Then the equality we want can be rewritten as

$$\left(\begin{array}{cc} {\mathbf{X_1}}& {\mathbf{X_2}}\\ x_1 {\mathbf {X_1}} + x_2 {\mathbf {X_2}} & y_1 {\mathbf {X_1}} + y_2 {\mathbf {X_2}}\end{array}\right) =\left(\begin{array}{cc} a{\mathbf I}& b{\mathbf I}\\ c{\mathbf I}& d{\mathbf I}\end{array}\right)\left(\begin{array}{cc}m_{11}{\mathbf X_1}+m_{12}{\mathbf X_2}&\\&m_{21}{\mathbf X_1}+m_{22}{\mathbf X_2} \end{array}\right)\left(\begin{array}{cc} e{\mathbf I}& f{\mathbf I}\\ g{\mathbf I}& h{\mathbf I}\end{array}\right)$$

Since $\mathbf X_1$ and $\mathbf X_2$ are linearly independent, we may identify coefficients; this yields :

$$\left(\begin{array}{cc} 1 & 0\\ x_1 & y_1 \end{array}\right) =\left(\begin{array}{cc} a& b\\ c& d\end{array}\right)\left(\begin{array}{cc}m_{11}&\\&m_{21} \end{array}\right)\left(\begin{array}{cc} e& f\\ g& h\end{array}\right)$$

and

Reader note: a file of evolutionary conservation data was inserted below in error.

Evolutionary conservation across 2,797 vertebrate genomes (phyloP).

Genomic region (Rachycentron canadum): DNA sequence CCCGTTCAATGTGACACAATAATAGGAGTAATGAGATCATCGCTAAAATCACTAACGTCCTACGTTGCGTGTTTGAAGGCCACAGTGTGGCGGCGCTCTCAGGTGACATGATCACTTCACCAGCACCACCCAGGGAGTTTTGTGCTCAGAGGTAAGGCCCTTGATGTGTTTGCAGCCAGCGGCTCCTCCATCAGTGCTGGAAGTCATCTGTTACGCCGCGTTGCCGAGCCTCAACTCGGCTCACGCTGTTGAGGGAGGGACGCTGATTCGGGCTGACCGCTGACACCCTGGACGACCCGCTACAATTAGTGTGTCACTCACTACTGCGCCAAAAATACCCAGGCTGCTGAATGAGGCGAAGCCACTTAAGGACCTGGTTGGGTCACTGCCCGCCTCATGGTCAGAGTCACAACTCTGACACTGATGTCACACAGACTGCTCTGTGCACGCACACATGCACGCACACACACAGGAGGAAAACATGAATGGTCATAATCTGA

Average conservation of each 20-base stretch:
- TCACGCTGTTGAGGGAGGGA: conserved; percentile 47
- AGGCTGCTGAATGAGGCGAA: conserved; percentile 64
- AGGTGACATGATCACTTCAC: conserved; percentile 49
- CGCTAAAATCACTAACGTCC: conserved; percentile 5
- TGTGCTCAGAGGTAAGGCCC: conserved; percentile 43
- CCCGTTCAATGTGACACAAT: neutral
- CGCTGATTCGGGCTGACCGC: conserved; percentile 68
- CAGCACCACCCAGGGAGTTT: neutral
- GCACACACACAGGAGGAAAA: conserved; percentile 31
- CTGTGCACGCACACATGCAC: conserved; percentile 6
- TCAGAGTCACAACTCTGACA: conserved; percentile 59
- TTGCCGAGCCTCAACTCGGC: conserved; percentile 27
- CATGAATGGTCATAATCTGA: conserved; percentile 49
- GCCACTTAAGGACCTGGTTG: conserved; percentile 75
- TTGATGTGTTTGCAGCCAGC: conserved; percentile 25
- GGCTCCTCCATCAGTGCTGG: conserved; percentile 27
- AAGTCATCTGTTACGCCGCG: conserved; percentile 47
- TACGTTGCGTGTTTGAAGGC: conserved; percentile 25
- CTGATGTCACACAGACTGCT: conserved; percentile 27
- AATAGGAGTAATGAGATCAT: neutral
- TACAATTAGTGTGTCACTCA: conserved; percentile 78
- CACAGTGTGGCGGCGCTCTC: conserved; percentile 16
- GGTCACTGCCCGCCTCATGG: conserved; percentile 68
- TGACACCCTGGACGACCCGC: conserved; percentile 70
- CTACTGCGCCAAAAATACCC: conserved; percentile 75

$$\left(\begin{array}{cc} 0 & 1\\ x_2 & y_2 \end{array}\right) =\left(\begin{array}{cc} a& b\\ c& d\end{array}\right)\left(\begin{array}{cc}m_{12}&\\&m_{22} \end{array}\right)\left(\begin{array}{cc} e& f\\ g& h\end{array}\right)$$

If we put

$${\mathbf A}=\left(\begin{array}{cc} a& b\\ c& d\end{array}\right) \ \ {\text{and}} \ \ {\mathbf E}=\left(\begin{array}{cc} e& f\\ g& h\end{array}\right),$$

we deduce

$$\left(\begin{array}{cc} 1 & 0\\ x_1 & y_1 \end{array}\right) ={\mathbf A}\left(\begin{array}{cc}m_{11}&\\&m_{21} \end{array}\right){\mathbf E} \ \ {\text{and}} \ \ \left(\begin{array}{cc} 0 & 1\\ x_2 & y_2 \end{array}\right) ={\mathbf A}\left(\begin{array}{cc}m_{12}&\\&m_{22} \end{array}\right){\mathbf E}$$